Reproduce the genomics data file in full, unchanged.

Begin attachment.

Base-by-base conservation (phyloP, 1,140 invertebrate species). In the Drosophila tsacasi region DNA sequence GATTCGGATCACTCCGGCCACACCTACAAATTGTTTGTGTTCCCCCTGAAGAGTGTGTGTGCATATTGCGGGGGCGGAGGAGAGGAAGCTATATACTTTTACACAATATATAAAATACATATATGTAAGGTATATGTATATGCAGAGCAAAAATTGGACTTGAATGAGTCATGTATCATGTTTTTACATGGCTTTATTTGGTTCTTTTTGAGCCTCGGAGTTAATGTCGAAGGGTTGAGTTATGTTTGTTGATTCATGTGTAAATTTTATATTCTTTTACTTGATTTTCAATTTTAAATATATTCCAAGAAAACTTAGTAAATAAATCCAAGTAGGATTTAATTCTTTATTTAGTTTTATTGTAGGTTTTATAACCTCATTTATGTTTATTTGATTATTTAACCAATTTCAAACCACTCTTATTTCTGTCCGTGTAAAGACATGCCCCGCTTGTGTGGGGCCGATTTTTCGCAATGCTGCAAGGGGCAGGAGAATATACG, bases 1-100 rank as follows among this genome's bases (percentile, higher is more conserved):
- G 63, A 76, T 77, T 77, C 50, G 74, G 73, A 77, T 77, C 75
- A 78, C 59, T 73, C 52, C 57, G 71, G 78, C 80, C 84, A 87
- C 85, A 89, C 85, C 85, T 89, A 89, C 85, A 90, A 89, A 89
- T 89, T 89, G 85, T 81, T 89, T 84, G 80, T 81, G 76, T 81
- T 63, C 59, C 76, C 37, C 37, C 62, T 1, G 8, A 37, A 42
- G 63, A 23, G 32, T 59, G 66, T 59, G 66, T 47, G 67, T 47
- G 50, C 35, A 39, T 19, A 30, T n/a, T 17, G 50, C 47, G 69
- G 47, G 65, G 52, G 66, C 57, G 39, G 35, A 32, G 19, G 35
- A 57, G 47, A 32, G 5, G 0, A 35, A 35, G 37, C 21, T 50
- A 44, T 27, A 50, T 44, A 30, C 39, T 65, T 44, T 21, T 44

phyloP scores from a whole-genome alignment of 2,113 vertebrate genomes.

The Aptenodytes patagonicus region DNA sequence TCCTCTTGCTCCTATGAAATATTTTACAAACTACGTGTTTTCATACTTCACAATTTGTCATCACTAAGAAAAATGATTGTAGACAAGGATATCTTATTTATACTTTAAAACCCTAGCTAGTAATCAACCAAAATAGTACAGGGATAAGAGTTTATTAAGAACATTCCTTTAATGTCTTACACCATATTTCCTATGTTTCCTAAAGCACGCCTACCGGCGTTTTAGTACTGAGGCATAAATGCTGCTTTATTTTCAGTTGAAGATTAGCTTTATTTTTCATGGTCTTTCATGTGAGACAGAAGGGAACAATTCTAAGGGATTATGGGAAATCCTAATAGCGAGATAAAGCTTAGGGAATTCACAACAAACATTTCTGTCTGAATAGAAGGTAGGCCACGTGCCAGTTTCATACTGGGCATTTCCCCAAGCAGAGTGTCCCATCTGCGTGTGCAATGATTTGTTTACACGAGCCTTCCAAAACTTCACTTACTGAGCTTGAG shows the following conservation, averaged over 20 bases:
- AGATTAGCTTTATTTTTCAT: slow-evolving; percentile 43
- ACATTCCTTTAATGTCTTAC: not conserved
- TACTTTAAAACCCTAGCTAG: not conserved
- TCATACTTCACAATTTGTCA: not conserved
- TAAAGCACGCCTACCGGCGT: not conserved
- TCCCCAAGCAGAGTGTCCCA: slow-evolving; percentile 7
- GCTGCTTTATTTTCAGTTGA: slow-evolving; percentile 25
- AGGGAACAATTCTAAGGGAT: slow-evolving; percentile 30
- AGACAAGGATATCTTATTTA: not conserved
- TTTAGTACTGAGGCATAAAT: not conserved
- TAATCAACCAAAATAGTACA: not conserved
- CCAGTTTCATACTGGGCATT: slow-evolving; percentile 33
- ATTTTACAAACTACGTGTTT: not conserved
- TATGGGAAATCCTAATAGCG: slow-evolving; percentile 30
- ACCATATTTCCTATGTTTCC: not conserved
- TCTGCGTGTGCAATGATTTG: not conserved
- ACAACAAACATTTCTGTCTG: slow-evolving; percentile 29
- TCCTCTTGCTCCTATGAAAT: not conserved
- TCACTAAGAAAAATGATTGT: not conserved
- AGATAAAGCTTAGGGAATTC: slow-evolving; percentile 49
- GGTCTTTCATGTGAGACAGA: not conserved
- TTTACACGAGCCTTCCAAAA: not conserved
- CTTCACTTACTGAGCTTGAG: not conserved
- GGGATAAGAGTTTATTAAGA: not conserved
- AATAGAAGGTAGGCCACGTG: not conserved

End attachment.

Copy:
Base-by-base conservation (phyloP, 1,140 invertebrate species). In the Drosophila tsacasi region DNA sequence GATTCGGATCACTCCGGCCACACCTACAAATTGTTTGTGTTCCCCCTGAAGAGTGTGTGTGCATATTGCGGGGGCGGAGGAGAGGAAGCTATATACTTTTACACAATATATAAAATACATATATGTAAGGTATATGTATATGCAGAGCAAAAATTGGACTTGAATGAGTCATGTATCATGTTTTTACATGGCTTTATTTGGTTCTTTTTGAGCCTCGGAGTTAATGTCGAAGGGTTGAGTTATGTTTGTTGATTCATGTGTAAATTTTATATTCTTTTACTTGATTTTCAATTTTAAATATATTCCAAGAAAACTTAGTAAATAAATCCAAGTAGGATTTAATTCTTTATTTAGTTTTATTGTAGGTTTTATAACCTCATTTATGTTTATTTGATTATTTAACCAATTTCAAACCACTCTTATTTCTGTCCGTGTAAAGACATGCCCCGCTTGTGTGGGGCCGATTTTTCGCAATGCTGCAAGGGGCAGGAGAATATACG, bases 1-100 rank as follows among this genome's bases (percentile, higher is more conserved):
- G 63, A 76, T 77, T 77, C 50, G 74, G 73, A 77, T 77, C 75
- A 78, C 59, T 73, C 52, C 57, G 71, G 78, C 80, C 84, A 87
- C 85, A 89, C 85, C 85, T 89, A 89, C 85, A 90, A 89, A 89
- T 89, T 89, G 85, T 81, T 89, T 84, G 80, T 81, G 76, T 81
- T 63, C 59, C 76, C 37, C 37, C 62, T 1, G 8, A 37, A 42
- G 63, A 23, G 32, T 59, G 66, T 59, G 66, T 47, G 67, T 47
- G 50, C 35, A 39, T 19, A 30, T n/a, T 17, G 50, C 47, G 69
- G 47, G 65, G 52, G 66, C 57, G 39, G 35, A 32, G 19, G 35
- A 57, G 47, A 32, G 5, G 0, A 35, A 35, G 37, C 21, T 50
- A 44, T 27, A 50, T 44, A 30, C 39, T 65, T 44, T 21, T 44

phyloP scores from a whole-genome alignment of 2,113 vertebrate genomes.

The Aptenodytes patagonicus region DNA sequence TCCTCTTGCTCCTATGAAATATTTTACAAACTACGTGTTTTCATACTTCACAATTTGTCATCACTAAGAAAAATGATTGTAGACAAGGATATCTTATTTATACTTTAAAACCCTAGCTAGTAATCAACCAAAATAGTACAGGGATAAGAGTTTATTAAGAACATTCCTTTAATGTCTTACACCATATTTCCTATGTTTCCTAAAGCACGCCTACCGGCGTTTTAGTACTGAGGCATAAATGCTGCTTTATTTTCAGTTGAAGATTAGCTTTATTTTTCATGGTCTTTCATGTGAGACAGAAGGGAACAATTCTAAGGGATTATGGGAAATCCTAATAGCGAGATAAAGCTTAGGGAATTCACAACAAACATTTCTGTCTGAATAGAAGGTAGGCCACGTGCCAGTTTCATACTGGGCATTTCCCCAAGCAGAGTGTCCCATCTGCGTGTGCAATGATTTGTTTACACGAGCCTTCCAAAACTTCACTTACTGAGCTTGAG shows the following conservation, averaged over 20 bases:
- AGATTAGCTTTATTTTTCAT: slow-evolving; percentile 43
- ACATTCCTTTAATGTCTTAC: not conserved
- TACTTTAAAACCCTAGCTAG: not conserved
- TCATACTTCACAATTTGTCA: not conserved
- TAAAGCACGCCTACCGGCGT: not conserved
- TCCCCAAGCAGAGTGTCCCA: slow-evolving; percentile 7
- GCTGCTTTATTTTCAGTTGA: slow-evolving; percentile 25
- AGGGAACAATTCTAAGGGAT: slow-evolving; percentile 30
- AGACAAGGATATCTTATTTA: not conserved
- TTTAGTACTGAGGCATAAAT: not conserved
- TAATCAACCAAAATAGTACA: not conserved
- CCAGTTTCATACTGGGCATT: slow-evolving; percentile 33
- ATTTTACAAACTACGTGTTT: not conserved
- TATGGGAAATCCTAATAGCG: slow-evolving; percentile 30
- ACCATATTTCCTATGTTTCC: not conserved
- TCTGCGTGTGCAATGATTTG: not conserved
- ACAACAAACATTTCTGTCTG: slow-evolving; percentile 29
- TCCTCTTGCTCCTATGAAAT: not conserved
- TCACTAAGAAAAATGATTGT: not conserved
- AGATAAAGCTTAGGGAATTC: slow-evolving; percentile 49
- GGTCTTTCATGTGAGACAGA: not conserved
- TTTACACGAGCCTTCCAAAA: not conserved
- CTTCACTTACTGAGCTTGAG: not conserved
- GGGATAAGAGTTTATTAAGA: not conserved
- AATAGAAGGTAGGCCACGTG: not conserved